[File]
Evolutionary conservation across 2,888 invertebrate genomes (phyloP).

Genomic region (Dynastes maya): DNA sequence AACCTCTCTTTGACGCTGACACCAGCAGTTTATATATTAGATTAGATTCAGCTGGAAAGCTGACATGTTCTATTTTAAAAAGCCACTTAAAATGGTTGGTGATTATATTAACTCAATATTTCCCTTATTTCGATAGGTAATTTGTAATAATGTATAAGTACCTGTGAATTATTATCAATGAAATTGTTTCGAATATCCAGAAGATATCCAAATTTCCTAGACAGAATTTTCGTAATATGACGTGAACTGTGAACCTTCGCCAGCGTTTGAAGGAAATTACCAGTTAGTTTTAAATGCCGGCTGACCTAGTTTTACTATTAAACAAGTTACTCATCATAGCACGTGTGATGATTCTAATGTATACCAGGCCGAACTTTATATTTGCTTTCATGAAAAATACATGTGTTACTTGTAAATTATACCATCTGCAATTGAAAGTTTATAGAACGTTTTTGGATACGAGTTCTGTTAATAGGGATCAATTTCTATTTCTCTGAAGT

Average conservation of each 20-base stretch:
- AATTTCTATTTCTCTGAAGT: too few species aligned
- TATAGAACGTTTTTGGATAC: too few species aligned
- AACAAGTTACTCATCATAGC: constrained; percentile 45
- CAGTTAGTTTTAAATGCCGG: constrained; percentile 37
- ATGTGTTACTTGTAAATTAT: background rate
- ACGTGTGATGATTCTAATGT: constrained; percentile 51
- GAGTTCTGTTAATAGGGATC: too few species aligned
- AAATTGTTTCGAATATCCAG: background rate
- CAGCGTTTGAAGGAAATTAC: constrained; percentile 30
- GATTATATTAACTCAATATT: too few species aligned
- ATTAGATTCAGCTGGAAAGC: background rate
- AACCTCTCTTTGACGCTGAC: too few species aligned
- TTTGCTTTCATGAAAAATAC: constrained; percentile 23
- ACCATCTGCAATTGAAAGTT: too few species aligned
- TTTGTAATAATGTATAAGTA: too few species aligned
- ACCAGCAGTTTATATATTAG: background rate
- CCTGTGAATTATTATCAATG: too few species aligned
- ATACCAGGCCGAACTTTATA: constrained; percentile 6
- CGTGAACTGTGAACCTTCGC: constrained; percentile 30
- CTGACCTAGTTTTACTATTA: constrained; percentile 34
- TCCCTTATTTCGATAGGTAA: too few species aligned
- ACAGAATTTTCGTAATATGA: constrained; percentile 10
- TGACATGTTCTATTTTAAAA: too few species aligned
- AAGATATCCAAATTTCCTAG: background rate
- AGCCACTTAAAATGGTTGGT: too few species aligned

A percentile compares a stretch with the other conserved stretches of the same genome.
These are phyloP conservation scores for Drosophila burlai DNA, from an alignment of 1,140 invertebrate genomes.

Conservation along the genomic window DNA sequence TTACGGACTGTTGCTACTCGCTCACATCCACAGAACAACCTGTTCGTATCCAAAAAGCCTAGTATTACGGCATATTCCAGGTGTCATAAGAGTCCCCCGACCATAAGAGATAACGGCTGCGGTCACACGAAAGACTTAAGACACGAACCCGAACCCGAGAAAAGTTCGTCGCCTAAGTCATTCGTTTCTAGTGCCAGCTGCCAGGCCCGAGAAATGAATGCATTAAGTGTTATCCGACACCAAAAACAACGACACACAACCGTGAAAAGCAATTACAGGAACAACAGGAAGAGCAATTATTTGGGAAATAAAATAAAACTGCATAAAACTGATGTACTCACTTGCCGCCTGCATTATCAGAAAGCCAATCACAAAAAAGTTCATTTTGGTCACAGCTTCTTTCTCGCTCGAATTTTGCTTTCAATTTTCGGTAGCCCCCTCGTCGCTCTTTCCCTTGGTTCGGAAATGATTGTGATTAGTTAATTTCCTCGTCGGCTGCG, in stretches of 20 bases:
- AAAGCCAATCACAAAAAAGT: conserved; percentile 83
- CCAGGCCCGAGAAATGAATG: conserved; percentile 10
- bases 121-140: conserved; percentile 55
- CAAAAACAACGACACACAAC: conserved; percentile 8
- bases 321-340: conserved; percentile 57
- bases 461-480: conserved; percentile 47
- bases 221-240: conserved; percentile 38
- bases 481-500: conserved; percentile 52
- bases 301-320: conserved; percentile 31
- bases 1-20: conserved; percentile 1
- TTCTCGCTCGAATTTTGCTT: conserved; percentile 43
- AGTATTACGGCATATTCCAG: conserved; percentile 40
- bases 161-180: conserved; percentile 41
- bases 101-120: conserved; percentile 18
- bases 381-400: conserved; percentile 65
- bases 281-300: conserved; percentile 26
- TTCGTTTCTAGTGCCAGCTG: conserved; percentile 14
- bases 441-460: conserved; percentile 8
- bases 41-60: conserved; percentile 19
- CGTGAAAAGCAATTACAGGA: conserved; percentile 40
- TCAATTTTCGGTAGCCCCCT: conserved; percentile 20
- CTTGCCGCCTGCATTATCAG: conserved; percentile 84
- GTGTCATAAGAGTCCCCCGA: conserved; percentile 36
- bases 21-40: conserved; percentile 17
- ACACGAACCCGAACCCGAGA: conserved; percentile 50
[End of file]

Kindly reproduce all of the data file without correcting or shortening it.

Evolutionary conservation across 2,888 invertebrate genomes (phyloP).

Genomic region (Dynastes maya): DNA sequence AACCTCTCTTTGACGCTGACACCAGCAGTTTATATATTAGATTAGATTCAGCTGGAAAGCTGACATGTTCTATTTTAAAAAGCCACTTAAAATGGTTGGTGATTATATTAACTCAATATTTCCCTTATTTCGATAGGTAATTTGTAATAATGTATAAGTACCTGTGAATTATTATCAATGAAATTGTTTCGAATATCCAGAAGATATCCAAATTTCCTAGACAGAATTTTCGTAATATGACGTGAACTGTGAACCTTCGCCAGCGTTTGAAGGAAATTACCAGTTAGTTTTAAATGCCGGCTGACCTAGTTTTACTATTAAACAAGTTACTCATCATAGCACGTGTGATGATTCTAATGTATACCAGGCCGAACTTTATATTTGCTTTCATGAAAAATACATGTGTTACTTGTAAATTATACCATCTGCAATTGAAAGTTTATAGAACGTTTTTGGATACGAGTTCTGTTAATAGGGATCAATTTCTATTTCTCTGAAGT

Average conservation of each 20-base stretch:
- AATTTCTATTTCTCTGAAGT: too few species aligned
- TATAGAACGTTTTTGGATAC: too few species aligned
- AACAAGTTACTCATCATAGC: constrained; percentile 45
- CAGTTAGTTTTAAATGCCGG: constrained; percentile 37
- ATGTGTTACTTGTAAATTAT: background rate
- ACGTGTGATGATTCTAATGT: constrained; percentile 51
- GAGTTCTGTTAATAGGGATC: too few species aligned
- AAATTGTTTCGAATATCCAG: background rate
- CAGCGTTTGAAGGAAATTAC: constrained; percentile 30
- GATTATATTAACTCAATATT: too few species aligned
- ATTAGATTCAGCTGGAAAGC: background rate
- AACCTCTCTTTGACGCTGAC: too few species aligned
- TTTGCTTTCATGAAAAATAC: constrained; percentile 23
- ACCATCTGCAATTGAAAGTT: too few species aligned
- TTTGTAATAATGTATAAGTA: too few species aligned
- ACCAGCAGTTTATATATTAG: background rate
- CCTGTGAATTATTATCAATG: too few species aligned
- ATACCAGGCCGAACTTTATA: constrained; percentile 6
- CGTGAACTGTGAACCTTCGC: constrained; percentile 30
- CTGACCTAGTTTTACTATTA: constrained; percentile 34
- TCCCTTATTTCGATAGGTAA: too few species aligned
- ACAGAATTTTCGTAATATGA: constrained; percentile 10
- TGACATGTTCTATTTTAAAA: too few species aligned
- AAGATATCCAAATTTCCTAG: background rate
- AGCCACTTAAAATGGTTGGT: too few species aligned

A percentile compares a stretch with the other conserved stretches of the same genome.
These are phyloP conservation scores for Drosophila burlai DNA, from an alignment of 1,140 invertebrate genomes.

Conservation along the genomic window DNA sequence TTACGGACTGTTGCTACTCGCTCACATCCACAGAACAACCTGTTCGTATCCAAAAAGCCTAGTATTACGGCATATTCCAGGTGTCATAAGAGTCCCCCGACCATAAGAGATAACGGCTGCGGTCACACGAAAGACTTAAGACACGAACCCGAACCCGAGAAAAGTTCGTCGCCTAAGTCATTCGTTTCTAGTGCCAGCTGCCAGGCCCGAGAAATGAATGCATTAAGTGTTATCCGACACCAAAAACAACGACACACAACCGTGAAAAGCAATTACAGGAACAACAGGAAGAGCAATTATTTGGGAAATAAAATAAAACTGCATAAAACTGATGTACTCACTTGCCGCCTGCATTATCAGAAAGCCAATCACAAAAAAGTTCATTTTGGTCACAGCTTCTTTCTCGCTCGAATTTTGCTTTCAATTTTCGGTAGCCCCCTCGTCGCTCTTTCCCTTGGTTCGGAAATGATTGTGATTAGTTAATTTCCTCGTCGGCTGCG, in stretches of 20 bases:
- AAAGCCAATCACAAAAAAGT: conserved; percentile 83
- CCAGGCCCGAGAAATGAATG: conserved; percentile 10
- bases 121-140: conserved; percentile 55
- CAAAAACAACGACACACAAC: conserved; percentile 8
- bases 321-340: conserved; percentile 57
- bases 461-480: conserved; percentile 47
- bases 221-240: conserved; percentile 38
- bases 481-500: conserved; percentile 52
- bases 301-320: conserved; percentile 31
- bases 1-20: conserved; percentile 1
- TTCTCGCTCGAATTTTGCTT: conserved; percentile 43
- AGTATTACGGCATATTCCAG: conserved; percentile 40
- bases 161-180: conserved; percentile 41
- bases 101-120: conserved; percentile 18
- bases 381-400: conserved; percentile 65
- bases 281-300: conserved; percentile 26
- TTCGTTTCTAGTGCCAGCTG: conserved; percentile 14
- bases 441-460: conserved; percentile 8
- bases 41-60: conserved; percentile 19
- CGTGAAAAGCAATTACAGGA: conserved; percentile 40
- TCAATTTTCGGTAGCCCCCT: conserved; percentile 20
- CTTGCCGCCTGCATTATCAG: conserved; percentile 84
- GTGTCATAAGAGTCCCCCGA: conserved; percentile 36
- bases 21-40: conserved; percentile 17
- ACACGAACCCGAACCCGAGA: conserved; percentile 50